We started talking about reconvening in the summer of 2019, and you know what happened in 2020. Because we couldn’t travel, getting back together was kind of the silver lining of what had already been brewing in our minds and our hearts. We started asking what would it look like to do Midlake again. We started writing and recording throughout 2020 and did the final recordings with John Congleton in Dallas in early 2021.
Eight years is such a long time. So many things can happen. You don’t often hear of bands waiting that long between albums.
You’re right. We really didn’t know if we’d ever reconvene. We knew the band wasn’t in the healthiest of places, and it didn’t make too much sense for us to continue. We needed to put it down. A lot of things happened, respectively, for each of us that kind of brought us back to Midlake as being an option. We had a more balanced and mature look at what it would look like to do Midlake again.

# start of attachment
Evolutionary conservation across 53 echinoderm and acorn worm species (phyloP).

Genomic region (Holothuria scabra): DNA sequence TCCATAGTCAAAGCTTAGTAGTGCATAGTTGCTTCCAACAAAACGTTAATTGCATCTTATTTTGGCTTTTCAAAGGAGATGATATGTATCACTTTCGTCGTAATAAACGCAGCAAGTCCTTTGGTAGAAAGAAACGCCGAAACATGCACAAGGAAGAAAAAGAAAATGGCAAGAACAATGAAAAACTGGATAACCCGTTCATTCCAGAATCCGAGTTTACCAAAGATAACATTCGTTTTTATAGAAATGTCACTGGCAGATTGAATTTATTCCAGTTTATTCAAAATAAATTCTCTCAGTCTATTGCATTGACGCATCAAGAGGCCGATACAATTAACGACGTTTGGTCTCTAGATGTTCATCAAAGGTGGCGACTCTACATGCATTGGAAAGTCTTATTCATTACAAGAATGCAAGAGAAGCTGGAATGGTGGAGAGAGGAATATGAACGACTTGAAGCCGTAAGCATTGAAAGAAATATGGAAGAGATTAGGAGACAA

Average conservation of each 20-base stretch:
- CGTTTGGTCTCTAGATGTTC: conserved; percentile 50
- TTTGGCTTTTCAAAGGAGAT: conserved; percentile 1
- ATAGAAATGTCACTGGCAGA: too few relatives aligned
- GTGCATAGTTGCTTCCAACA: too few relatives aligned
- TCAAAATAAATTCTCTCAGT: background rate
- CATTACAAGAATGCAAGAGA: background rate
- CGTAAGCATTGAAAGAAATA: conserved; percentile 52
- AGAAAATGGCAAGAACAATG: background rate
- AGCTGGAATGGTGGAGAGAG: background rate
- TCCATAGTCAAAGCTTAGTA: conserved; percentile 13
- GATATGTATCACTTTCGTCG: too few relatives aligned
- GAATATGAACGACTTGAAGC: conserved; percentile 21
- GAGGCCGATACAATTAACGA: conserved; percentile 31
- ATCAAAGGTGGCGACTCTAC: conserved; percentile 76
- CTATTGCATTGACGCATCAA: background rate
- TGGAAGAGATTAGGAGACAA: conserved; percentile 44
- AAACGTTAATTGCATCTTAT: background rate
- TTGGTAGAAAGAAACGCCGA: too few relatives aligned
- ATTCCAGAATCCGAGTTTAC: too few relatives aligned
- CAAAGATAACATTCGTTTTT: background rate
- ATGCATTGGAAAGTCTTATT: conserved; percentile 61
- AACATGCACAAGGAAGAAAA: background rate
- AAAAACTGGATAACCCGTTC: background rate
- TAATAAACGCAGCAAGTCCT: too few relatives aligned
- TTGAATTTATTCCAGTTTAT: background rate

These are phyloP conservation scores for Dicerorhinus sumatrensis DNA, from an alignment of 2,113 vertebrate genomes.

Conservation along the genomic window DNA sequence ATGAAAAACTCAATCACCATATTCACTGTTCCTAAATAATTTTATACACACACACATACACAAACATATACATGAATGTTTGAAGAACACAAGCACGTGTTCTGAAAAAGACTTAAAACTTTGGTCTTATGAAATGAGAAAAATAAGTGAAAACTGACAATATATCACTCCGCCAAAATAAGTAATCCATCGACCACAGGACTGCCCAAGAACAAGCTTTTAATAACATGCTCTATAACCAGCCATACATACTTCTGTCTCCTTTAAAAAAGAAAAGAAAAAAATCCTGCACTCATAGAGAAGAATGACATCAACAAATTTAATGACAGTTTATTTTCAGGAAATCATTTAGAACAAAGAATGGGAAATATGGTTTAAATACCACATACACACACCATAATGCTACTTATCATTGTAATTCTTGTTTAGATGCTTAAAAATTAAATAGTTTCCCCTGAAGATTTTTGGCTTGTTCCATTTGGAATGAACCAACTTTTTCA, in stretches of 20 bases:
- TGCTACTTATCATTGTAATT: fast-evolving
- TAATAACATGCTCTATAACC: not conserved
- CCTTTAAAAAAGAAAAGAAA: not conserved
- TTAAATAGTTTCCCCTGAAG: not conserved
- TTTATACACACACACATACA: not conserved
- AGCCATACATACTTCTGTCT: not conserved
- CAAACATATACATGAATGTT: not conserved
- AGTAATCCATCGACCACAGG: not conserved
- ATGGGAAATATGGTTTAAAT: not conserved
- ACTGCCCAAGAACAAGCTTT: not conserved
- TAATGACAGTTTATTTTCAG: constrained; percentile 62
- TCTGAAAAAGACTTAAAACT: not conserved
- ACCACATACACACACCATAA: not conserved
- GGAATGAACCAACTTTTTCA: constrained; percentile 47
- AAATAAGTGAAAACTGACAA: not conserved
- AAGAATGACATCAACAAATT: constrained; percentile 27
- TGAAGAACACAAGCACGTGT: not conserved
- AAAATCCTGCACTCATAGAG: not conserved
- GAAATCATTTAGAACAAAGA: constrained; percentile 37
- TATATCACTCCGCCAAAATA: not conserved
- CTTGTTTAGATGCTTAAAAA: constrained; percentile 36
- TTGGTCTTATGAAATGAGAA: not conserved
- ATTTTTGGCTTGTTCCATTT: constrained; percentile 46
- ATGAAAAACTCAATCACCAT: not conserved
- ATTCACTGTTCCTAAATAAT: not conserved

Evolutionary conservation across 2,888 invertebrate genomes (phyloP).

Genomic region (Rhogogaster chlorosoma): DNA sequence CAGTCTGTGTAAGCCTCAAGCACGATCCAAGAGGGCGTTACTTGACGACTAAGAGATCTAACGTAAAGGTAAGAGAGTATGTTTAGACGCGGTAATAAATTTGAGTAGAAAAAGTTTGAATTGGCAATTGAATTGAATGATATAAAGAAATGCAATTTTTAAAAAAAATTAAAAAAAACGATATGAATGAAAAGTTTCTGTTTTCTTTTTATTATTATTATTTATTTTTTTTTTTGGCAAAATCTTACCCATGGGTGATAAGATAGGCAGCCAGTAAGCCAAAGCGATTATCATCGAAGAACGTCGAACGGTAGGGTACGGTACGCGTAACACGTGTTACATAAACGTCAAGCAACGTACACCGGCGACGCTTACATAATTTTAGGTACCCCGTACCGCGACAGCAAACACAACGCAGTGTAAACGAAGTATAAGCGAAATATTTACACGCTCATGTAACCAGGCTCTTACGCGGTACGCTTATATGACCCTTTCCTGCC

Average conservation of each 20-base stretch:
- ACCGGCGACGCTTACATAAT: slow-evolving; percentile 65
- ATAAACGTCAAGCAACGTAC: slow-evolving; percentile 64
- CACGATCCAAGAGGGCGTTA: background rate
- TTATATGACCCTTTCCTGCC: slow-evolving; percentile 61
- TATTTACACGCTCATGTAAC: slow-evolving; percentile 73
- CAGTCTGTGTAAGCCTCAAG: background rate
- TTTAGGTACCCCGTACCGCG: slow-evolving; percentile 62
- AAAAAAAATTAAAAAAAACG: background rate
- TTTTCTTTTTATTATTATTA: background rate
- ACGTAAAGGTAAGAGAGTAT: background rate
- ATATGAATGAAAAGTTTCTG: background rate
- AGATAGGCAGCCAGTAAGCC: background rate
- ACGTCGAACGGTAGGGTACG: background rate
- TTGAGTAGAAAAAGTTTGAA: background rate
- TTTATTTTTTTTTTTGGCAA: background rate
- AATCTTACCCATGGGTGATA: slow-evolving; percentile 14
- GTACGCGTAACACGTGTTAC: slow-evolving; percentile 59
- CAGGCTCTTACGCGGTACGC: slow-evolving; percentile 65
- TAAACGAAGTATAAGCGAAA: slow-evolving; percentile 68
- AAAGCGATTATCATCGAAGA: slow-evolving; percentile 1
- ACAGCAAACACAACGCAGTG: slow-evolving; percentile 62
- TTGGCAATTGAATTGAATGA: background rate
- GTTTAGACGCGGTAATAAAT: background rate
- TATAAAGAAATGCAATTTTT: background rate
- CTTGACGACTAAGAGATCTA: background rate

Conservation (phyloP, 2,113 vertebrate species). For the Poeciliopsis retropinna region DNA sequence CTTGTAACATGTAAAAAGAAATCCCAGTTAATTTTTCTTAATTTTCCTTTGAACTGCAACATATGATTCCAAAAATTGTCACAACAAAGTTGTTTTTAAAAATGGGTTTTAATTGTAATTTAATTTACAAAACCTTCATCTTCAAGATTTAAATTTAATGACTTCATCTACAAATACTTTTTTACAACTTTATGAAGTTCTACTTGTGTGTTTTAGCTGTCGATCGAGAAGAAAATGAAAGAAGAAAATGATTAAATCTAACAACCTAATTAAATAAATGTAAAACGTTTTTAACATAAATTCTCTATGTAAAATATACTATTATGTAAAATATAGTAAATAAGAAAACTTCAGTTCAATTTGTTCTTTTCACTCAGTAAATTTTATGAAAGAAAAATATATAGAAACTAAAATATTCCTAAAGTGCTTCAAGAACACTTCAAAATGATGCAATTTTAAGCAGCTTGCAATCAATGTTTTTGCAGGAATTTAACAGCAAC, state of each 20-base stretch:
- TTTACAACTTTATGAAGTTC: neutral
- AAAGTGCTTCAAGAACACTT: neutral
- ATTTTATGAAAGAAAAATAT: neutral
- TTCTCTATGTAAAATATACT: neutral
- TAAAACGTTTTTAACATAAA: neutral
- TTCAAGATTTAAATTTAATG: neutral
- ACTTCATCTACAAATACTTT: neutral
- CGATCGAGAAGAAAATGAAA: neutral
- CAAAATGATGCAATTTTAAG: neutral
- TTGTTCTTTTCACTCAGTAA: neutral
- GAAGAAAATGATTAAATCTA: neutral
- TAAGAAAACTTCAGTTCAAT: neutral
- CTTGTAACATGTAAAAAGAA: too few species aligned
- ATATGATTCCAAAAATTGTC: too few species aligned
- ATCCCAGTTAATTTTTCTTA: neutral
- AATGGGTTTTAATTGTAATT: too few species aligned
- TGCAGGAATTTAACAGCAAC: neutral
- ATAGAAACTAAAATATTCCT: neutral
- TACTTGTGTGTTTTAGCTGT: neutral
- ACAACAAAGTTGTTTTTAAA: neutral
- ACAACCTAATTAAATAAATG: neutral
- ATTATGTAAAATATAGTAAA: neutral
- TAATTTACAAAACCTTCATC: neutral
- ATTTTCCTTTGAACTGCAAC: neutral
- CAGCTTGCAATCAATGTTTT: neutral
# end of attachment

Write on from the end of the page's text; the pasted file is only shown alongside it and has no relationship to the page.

It’s hard to believe that some form of Midlake has been around since 1999.
I joined in 2001, so I wasn’t far behind. The drummer [McKenzie Smith)]and I played music in high school. I went to Texas A&M, and he went to the University of North Texas. He met some guys and started a kind of funk band. They were all coming from the jazz program at UNT. It wasn’t Midlake, per se.
Then Tim, the original singer, started writing songs that another singer could possibly sing. Maybe that was fortuitous for me. Everyone, including myself, asked Tim, “Why don’t you just do it?” He became the singer, and Midlake was formed.
It became more of a rock band even though there were still the lingering of jazz influence. The band was a four-piece in 2001 as I was finishing college. They asked me to join as the guitarist and background singer. I didn’t know what I was doing after college, so I moved to Denton and joined Midlake.
How much did the band change when Tim left?